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In the book Complex Variables and Applications by Churchill page 32:

An open set S is connected if each pair of points $z_1$ and $z_2$ in it can be joined by a polygonal line, consisting of a finite number of line segments joined end to end, that lies entirely in S.

This is the dentition of path-connectedness in General Topology not connectedness. Does the mentioned text implies that in the complex plane path-connectedness is same as connectedness? or it's because of different terminology in different subjects?

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    $\begingroup$ The two definitions agree on open sets in Euclidean space. But more to your question, there are connected sets in the plane that are not path connected. $\endgroup$ – zhw. Nov 18 '15 at 9:02
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For open subsets $S \subseteq \mathbf C$ connectedness and path-conectedness coincide, due to their local-pathconnectedness:

Lemma. Let $X$ be a locally pathwise connected and connected topological space. Then $X$ is pathwise connected.

Proof. Let $x\in X$. Define $$ A := \{y \in X : \text{There is a path in $X$ joining $x$ and $y$}\} $$ As $x \in A$, $A \ne \emptyset$. If $y \in A$, then as $X$ is locally pathwise connected, there is a pathwise connected neighbourhood $U$ of $y$. Then, by joining paths, we see that $U \subseteq A$. Hence $A$ is open. If $y\in X \setminus A$, no point of a pathwise connected neighbourhood of $y$ can belong to $A$. Hence $A$ is closed. As $A$ is clopen and non-empty, the connectedness of $X$ implies $A = X$. So $X$ is pathwise connected.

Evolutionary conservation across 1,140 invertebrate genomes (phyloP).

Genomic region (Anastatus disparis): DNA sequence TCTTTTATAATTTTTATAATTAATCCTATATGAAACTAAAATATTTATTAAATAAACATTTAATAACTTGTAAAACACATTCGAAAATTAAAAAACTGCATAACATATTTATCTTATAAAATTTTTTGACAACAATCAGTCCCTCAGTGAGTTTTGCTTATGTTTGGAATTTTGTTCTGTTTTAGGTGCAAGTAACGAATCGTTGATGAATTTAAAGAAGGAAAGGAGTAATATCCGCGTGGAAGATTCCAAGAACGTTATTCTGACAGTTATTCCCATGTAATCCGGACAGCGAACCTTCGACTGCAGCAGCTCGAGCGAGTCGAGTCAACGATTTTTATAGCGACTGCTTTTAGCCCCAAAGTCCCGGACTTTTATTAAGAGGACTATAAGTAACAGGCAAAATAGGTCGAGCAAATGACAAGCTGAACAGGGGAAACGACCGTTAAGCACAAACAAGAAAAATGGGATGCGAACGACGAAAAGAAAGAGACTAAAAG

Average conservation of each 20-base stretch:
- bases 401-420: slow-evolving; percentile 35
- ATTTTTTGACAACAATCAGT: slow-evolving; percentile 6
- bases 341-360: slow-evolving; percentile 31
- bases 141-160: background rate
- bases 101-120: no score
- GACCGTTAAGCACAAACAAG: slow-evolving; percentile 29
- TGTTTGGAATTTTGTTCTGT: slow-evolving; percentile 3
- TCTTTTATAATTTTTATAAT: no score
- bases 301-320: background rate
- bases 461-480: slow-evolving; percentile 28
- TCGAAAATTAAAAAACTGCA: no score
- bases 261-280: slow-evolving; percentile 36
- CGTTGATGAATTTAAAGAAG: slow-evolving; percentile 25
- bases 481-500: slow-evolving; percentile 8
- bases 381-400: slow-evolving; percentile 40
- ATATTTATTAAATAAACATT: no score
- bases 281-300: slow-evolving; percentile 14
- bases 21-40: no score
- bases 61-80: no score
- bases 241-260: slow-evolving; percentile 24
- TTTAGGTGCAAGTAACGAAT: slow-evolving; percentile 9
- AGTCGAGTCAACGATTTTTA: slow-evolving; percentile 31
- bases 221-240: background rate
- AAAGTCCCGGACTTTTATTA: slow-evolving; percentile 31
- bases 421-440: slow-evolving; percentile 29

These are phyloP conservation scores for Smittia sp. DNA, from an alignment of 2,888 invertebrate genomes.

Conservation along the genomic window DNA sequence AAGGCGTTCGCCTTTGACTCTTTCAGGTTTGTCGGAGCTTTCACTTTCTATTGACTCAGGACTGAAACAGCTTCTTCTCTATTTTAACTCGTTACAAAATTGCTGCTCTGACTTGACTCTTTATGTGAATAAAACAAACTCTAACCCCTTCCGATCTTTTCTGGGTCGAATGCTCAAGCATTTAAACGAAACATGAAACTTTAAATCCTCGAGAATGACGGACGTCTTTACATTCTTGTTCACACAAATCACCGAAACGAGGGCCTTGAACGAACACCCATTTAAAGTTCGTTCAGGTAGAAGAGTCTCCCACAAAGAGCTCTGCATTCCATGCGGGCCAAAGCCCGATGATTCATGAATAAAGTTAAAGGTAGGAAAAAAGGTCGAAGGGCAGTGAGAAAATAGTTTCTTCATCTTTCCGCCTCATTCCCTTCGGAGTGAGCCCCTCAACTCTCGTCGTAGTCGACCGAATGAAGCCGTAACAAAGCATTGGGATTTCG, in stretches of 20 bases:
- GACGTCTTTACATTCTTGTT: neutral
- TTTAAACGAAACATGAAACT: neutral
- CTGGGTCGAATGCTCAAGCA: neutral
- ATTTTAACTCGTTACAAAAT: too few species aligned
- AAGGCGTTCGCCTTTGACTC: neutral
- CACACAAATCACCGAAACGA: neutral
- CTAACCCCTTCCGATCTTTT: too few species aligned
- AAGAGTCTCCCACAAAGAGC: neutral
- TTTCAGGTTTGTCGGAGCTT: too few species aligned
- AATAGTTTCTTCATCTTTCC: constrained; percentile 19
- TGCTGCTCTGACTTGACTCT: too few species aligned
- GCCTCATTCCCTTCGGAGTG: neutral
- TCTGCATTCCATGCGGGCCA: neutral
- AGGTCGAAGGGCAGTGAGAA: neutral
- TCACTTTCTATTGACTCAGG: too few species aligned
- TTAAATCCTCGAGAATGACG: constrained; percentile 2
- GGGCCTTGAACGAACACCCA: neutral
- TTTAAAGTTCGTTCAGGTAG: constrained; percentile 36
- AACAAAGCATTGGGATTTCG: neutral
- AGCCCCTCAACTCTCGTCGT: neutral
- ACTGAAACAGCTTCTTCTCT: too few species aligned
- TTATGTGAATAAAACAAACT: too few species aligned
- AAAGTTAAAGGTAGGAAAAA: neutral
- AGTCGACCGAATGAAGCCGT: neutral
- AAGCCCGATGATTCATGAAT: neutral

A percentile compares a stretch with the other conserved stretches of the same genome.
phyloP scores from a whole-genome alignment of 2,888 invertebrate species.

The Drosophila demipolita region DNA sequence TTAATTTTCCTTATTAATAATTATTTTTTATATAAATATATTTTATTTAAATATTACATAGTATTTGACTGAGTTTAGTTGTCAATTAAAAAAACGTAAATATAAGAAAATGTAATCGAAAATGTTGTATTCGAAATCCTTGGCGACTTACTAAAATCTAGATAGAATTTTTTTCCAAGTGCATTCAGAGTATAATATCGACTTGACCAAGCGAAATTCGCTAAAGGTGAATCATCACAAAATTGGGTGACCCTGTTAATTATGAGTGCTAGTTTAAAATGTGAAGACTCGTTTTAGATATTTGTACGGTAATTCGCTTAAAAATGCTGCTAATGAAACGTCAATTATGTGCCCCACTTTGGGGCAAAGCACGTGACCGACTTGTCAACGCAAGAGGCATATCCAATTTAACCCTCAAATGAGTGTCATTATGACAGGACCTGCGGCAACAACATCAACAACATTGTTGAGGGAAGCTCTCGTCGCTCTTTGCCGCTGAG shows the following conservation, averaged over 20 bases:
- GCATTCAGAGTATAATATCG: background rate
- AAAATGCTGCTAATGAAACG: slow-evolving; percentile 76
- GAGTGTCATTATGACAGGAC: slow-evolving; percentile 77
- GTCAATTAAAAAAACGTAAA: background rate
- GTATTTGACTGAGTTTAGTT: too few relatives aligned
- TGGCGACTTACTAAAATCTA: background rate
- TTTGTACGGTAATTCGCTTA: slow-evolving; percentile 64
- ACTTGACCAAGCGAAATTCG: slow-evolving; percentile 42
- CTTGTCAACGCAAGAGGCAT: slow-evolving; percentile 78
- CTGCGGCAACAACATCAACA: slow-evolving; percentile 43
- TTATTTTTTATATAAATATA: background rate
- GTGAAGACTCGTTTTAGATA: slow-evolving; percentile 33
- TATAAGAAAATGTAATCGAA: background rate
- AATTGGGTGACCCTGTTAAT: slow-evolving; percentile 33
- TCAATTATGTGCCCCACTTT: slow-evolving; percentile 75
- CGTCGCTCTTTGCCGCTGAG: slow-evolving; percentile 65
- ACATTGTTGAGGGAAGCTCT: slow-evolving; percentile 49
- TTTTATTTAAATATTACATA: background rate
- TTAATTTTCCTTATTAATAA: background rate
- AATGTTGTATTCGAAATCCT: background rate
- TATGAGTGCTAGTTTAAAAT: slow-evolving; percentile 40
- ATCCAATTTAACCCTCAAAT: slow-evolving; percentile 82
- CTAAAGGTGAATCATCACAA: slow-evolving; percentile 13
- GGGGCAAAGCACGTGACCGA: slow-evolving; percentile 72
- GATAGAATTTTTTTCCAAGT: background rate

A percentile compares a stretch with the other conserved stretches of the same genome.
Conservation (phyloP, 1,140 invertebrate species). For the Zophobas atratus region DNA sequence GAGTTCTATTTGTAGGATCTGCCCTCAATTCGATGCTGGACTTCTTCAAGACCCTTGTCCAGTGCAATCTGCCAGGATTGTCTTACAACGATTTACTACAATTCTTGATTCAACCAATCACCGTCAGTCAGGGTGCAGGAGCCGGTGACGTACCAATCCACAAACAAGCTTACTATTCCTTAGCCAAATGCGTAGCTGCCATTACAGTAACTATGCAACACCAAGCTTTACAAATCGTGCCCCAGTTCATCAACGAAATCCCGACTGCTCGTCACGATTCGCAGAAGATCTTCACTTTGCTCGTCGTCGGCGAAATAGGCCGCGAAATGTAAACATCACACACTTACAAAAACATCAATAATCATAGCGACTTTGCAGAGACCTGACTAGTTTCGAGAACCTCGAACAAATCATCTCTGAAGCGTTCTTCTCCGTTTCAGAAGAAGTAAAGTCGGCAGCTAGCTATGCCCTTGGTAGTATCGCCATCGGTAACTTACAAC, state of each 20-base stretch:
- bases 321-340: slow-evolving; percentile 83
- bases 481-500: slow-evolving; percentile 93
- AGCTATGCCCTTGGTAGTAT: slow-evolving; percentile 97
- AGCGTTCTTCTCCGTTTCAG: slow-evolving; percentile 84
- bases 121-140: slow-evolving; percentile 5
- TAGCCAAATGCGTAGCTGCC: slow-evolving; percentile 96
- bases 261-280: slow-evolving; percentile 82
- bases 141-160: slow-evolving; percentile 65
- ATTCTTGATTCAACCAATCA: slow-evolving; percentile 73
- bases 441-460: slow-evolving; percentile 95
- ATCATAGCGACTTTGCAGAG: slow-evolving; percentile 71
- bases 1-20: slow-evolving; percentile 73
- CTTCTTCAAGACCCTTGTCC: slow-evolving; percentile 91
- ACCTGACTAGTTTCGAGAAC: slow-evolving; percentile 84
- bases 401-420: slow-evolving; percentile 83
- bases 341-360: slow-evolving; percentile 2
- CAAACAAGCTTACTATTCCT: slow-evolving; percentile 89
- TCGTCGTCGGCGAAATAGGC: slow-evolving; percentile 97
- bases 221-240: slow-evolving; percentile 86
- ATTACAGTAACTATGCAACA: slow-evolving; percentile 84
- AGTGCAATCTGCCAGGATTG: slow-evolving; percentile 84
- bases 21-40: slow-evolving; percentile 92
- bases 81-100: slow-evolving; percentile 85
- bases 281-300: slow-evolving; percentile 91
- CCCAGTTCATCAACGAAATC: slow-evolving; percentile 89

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These are the same thing when $D$ is an open subset of $\mathbb{C}$, or more generally, of any topological space $X$ which is locally path connected. This means that for every point $x \in X$ and every open set $U \ni x$, there is an open set $V$ with $x \in V \subseteq U$ and $V$ path-connected. It's easy to see that this property holds for $\mathbb{C}$ or any other manifold, since every open set contains arbitrarily small open balls centered at any point.

In complete generality, any path-connected space is connected, so we need to show the converse. (This should be proved in any reference on general topology, for example the book Topology by Munkres).

Let $X$ be a locally path-connected space and $D \subseteq X$ connected and open (and non-empty). Let $x\in D$ be an arbitrary point. We may define $D_x$ to be the set of points $z \in D$ such that there is a path connecting $x$ to $z$. It is open: if $z \in D_x$, then take some path-connected open set $U$ around $z$ which is contained in $D$. Since we have a path in $D$ from $x$ to $z$ and from $z$ to $z'$ for any $z' \in U$, we have a path in $D$ from $x$ to $z'$ for all $z' \in U$, and thus $U \subseteq D_x$, so $D_x$ is open. Now, it suffices to show that $D \setminus D_x$ is open, since if $D_x$ were both open and closed, it would have to be equal to $D$ since $D$ is connected (note that $x \in D_x$, so it's non-empty). To do this, let $z \in D$ be such that no path in $D$ connects $z$ to $x$. Choose some path-connected open set $U$ with $z \in U \subseteq D$. We want to show that $U \subseteq D \setminus D_x$. Thus, assume there is some $y \in D_x \cap U$. Then, there is a path connecting $x$ to $y$. But since $U$ is path-connected, there is a path connecting $y$ to $z$, and thus by combining these paths we get a path from $x$ to $z$, a contradiction.

Note It's fairly common to ignore the difference between the two concepts in contexts other than general topology, since many of the topological spaces which are important to people in other fields are always locally path-connected (e.g. manifolds). However, these concepts can differ, as shown in the example of the topologist's sine curve.

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    $\begingroup$ Great answer. You deserve an upvote for the clarity with which you presented your thoughts. $\endgroup$ – StammeringMathematician Feb 16 '19 at 7:38

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